Indermit Gill, chief economist at the World Bank, made a similar point this week as the bank released its latest global economic report, which warned of the crippling impact of debt at a time of slowing growth.

Debt relief “is the weakest part of the global financial architecture,” Mr. Gill said. Changes in borrowing, he added, “require a new debt restructuring framework which we don’t have in place yet.”

Rising frictions between China and the United States have made it more difficult to resolve debt crises. And there is no international referee with authority over all the lenders — the equivalent of a bankruptcy court — to adjudicate disputes.

Nor has funding for institutions like the I.M.F. kept pace with the expanding size of the global economy or the debt burden.

Martin Guzmán, a former finance minister of Argentina who also experienced the devastating impact of his native country’s debt crisis, was at the Vatican meeting last week. In his view, I.M.F. help is sometimes counterproductive, offering bailout loans, now with high interest rates, that end up increasing a country’s already burdensome debt.

He has also railed against the extra fees, or surcharges, that the fund imposes on struggling high-risk debtors, siphoning precious funds that could be used to provide health care and rebuild an economy.

The five largest borrowers — Ukraine, Egypt, Argentina, Ecuador and Pakistan — paid $2 billion alone in surcharges last year, according to the Center for Economic and Policy Research. On average, surcharges ended up raising the cost of borrowing for all affected countries by nearly 50 percent.

Other attempts have been made to ease the burden on indebted nations. Lawmakers in two global financial capitals, New York and London, have discussed proposals to improve the process of restructuring sovereign debt.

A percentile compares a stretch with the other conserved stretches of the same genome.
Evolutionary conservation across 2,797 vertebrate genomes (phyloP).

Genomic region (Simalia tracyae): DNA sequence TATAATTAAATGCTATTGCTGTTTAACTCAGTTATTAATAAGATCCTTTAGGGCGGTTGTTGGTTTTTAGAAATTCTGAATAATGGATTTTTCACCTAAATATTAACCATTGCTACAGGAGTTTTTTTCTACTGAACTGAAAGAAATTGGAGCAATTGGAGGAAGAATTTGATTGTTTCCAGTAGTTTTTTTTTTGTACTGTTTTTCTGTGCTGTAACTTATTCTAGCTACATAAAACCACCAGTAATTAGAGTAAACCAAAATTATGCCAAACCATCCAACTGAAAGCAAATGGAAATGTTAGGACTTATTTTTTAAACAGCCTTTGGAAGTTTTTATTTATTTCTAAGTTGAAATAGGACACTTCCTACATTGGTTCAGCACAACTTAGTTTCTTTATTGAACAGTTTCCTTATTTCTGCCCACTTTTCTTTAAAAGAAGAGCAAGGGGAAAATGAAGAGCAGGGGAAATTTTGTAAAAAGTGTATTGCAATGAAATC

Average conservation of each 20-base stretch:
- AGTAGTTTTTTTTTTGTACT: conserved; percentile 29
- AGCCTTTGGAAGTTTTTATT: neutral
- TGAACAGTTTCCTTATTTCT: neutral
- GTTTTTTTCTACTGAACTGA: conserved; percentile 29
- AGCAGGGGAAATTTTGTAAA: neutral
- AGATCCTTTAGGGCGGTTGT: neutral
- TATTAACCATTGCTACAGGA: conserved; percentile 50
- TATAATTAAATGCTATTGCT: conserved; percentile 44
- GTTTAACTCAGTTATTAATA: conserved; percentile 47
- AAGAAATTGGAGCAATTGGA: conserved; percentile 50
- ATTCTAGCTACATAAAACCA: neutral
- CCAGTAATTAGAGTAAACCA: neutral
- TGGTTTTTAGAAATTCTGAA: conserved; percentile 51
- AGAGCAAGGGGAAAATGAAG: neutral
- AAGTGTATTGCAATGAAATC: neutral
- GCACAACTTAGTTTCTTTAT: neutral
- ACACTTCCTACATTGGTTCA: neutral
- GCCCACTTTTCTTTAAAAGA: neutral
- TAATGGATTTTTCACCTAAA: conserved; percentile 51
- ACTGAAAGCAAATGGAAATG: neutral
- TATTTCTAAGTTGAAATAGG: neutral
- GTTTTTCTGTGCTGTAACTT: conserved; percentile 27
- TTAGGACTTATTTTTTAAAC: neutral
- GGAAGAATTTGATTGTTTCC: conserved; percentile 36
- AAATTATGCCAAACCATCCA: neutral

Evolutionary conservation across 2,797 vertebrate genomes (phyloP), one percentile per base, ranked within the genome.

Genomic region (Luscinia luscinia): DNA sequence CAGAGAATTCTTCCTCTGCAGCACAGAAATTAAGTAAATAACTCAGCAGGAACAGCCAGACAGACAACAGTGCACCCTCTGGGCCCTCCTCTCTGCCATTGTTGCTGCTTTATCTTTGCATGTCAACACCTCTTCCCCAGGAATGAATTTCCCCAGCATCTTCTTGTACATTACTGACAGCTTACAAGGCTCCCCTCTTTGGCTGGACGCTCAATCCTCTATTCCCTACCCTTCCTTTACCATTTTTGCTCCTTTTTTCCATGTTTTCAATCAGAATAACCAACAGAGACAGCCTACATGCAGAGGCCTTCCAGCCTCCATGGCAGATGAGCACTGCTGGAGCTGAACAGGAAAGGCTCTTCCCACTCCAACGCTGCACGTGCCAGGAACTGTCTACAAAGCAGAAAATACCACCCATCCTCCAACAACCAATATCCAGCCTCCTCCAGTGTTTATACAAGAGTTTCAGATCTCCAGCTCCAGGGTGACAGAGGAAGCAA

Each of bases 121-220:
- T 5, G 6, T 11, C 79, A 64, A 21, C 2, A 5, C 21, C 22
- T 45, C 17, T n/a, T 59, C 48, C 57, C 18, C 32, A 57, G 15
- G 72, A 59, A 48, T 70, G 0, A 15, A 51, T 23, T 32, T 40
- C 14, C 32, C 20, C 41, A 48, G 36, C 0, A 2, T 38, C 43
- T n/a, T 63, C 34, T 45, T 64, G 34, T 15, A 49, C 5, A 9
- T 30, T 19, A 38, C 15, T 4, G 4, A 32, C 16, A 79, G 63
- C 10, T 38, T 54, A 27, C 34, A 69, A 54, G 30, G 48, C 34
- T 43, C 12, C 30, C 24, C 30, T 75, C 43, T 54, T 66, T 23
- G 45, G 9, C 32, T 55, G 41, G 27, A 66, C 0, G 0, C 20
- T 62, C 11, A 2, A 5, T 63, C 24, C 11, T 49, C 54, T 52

The New York State Legislature considered a bill to protect debtor nations from creditors, often called “vulture funds,” that buy up debt at a deeply discounted price and then hold up restructuring agreements to squeeze out more money.

The effort died last weekend when the Legislature adjourned, but it is likely to come up again during the next session.

In Britain, which oversees 90 percent of debt contracts for lower-income countries, Parliament has discussed measures like a lapsed 2010 law that would prevent private creditors from getting a better settlement than public lenders when debts are renegotiated with the poorest countries.

At the moment, the outlook for debt-ridden nations is grim given how slowly their economies are growing. Emerging nations do not have the money to pay for critical education, infrastructure, technology and health care. Roughly 60 percent of low-income nations are in or at high risk of debt distress, according to the I.M.F.

At the same time, trillions of additional dollars are needed to protect these vulnerable nations from extreme weather and enable them to meet international climate goals.

After returning from the Vatican conference, Joseph Stiglitz, a former chief economist at the World Bank, said that during the 2000 Jubilee debt campaign, “there was an optimism then that we had learned the lessons,” and that the debt forgiveness program would “solve the problem going forward.”

“It obviously hasn’t,” he said. “The problem has gotten much, much worse than we could have imagined 25 years ago.”